The Future of the Southern Baptist Convention (Pt. 2)

Southern Baptists have a hopeful future if they continually make clear their commitment to the inerrant and infallible Word of God, affirming it’s sufficiency in all matters. (Matt 5:17-18; John 10:35; 17:17; 2 Tim 3:16-17; 2 Peter 1:20-21)

Southern Baptists won the “battle for the Bible” that began in 1979. Men of God like Jimmy Draper, Paige Patterson, Paul Pressler, Adrian Rogers, and Jerry Vines put it all on the line because they saw what the poison of liberalism was doing to our Convention and its institutions. These men are heroes of the faith and what they did must be honored and never forgotten. We must keep on reminding a new generation of what happened when they were small or not yet born. It is easy for young Southern Baptists “to forget Joseph,” to forget the sacrifices of their fathers.

However, the “war for the Bible” is not over and it will never end until Jesus returns. The war over the truthfulness of God’s word was launched in the Garden of Eden when Satan asked, “has God said?” The Word of God will continue to be under assault, and we must ever be on guard and ready to answer those who question its veracity and accuracy (1 Peter 3:15). A younger generation of Southern Baptists will face this challenge, and they must be warned not to squander away precious theological ground that is absolutely essential to a healthy and hopeful future for this convention of churches.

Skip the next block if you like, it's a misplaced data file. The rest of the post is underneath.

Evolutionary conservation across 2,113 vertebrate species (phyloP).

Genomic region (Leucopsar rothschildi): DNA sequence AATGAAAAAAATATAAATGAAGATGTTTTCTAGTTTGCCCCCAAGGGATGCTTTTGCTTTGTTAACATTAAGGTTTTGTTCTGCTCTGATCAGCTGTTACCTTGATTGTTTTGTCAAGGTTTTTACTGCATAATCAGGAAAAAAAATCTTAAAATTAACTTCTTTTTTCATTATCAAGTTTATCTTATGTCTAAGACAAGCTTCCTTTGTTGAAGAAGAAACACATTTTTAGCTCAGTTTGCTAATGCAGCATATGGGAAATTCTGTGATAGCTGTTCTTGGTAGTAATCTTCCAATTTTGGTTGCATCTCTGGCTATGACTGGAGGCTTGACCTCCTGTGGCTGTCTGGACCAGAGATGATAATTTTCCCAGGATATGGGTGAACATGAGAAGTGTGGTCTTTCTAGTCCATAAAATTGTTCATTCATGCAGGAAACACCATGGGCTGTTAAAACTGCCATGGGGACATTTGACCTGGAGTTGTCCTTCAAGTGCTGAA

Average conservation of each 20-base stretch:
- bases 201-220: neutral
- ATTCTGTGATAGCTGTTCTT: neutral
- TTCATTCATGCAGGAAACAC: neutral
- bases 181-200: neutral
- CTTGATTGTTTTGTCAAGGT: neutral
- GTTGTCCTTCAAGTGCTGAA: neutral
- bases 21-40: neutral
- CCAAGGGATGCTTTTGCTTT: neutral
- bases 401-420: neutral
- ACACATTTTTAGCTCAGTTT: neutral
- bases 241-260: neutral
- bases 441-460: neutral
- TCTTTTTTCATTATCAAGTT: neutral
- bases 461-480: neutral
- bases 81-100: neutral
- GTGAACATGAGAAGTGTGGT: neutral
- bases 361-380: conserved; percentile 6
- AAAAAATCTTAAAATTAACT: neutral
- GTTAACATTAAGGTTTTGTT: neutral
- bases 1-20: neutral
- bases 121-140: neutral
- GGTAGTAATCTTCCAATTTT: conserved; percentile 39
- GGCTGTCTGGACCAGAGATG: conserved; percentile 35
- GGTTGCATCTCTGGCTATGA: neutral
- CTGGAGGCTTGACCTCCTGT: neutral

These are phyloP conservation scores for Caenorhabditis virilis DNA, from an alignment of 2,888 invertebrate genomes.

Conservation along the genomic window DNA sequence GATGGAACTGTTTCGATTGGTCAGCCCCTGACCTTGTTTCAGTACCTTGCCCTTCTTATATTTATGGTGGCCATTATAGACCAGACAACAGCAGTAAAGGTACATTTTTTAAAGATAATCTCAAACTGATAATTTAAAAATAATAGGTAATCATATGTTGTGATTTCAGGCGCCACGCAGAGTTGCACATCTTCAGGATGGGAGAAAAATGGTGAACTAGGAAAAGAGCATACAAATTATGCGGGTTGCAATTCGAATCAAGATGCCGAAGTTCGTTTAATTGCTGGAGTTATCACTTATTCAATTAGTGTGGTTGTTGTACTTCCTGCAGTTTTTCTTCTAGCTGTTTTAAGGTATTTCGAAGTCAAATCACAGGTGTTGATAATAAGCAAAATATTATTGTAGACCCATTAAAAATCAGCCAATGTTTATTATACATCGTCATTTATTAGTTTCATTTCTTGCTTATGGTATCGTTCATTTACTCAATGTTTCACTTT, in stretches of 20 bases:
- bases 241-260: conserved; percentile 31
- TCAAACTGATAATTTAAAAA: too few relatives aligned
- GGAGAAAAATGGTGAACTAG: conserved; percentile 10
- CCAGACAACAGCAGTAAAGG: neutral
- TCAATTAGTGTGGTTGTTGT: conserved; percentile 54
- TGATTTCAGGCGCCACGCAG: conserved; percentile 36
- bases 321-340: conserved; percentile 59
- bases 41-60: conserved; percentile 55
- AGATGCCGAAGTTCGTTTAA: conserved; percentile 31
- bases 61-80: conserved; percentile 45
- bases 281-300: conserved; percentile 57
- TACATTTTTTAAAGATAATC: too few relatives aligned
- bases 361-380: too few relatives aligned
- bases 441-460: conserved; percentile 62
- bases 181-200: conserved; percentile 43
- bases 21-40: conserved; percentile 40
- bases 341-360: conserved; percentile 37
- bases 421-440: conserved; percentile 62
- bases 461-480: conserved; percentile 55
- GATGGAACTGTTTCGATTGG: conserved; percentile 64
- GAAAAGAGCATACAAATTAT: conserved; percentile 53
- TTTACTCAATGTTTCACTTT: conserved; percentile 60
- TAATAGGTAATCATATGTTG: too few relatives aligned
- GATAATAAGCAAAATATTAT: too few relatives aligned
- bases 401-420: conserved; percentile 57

Dr. Russ Bush who is now with our Lord was absolutely correct. I heard him say in a seminary classroom in the early 1980’s, “the question of biblical inspiration is ultimately a question of Christological identity.” Why? Because Jesus believed the Holy Scriptures to be the completely true and trustworthy Word of God! Even Rudolf Bultmann said this about our Lord, he just believes Jesus got it wrong! To deny inerrancy is to say that Jesus was wrong or that He willfully deceived. That is both heresy and blasphemy. It is spiritually suicidal!

Do you doubt or deny the full truthfulness of the Bible? My counsel is go and join another denomination. We will love you and pray for you, but we do not want you infecting our people with a spiritual disease that is always fatal to the Church of the Lord Jesus. Inerrancy and the sufficiency of the Bible in all matters of faith and practice must never be up for debate in the Southern Baptist Convention.

On Disciplined Reading

Of making many books there is no end.” (Ecc 12:12)

There are three types of people in our country. There are, first of all, those who do not read. An AP-Ipsos poll recently revealed that 25% of Americans do not read books, while other polls have put the number higher, at around 50%. It is not that these Americans cannot read or that they do not accumulate knowledge. (No country’s citizens-and I mean none-bring more depth and import to subjects such as celebrity clothes, hair and makeup, and the intricacies of the Pitt-Jolie marriage than the citizens of the USA.) It is just that their knowledge is not gained from books. Second, there are those who read but do so aimlessly, choosing on a whim what to read and when to do so. Third, there are those who plan to read and who read with a plan.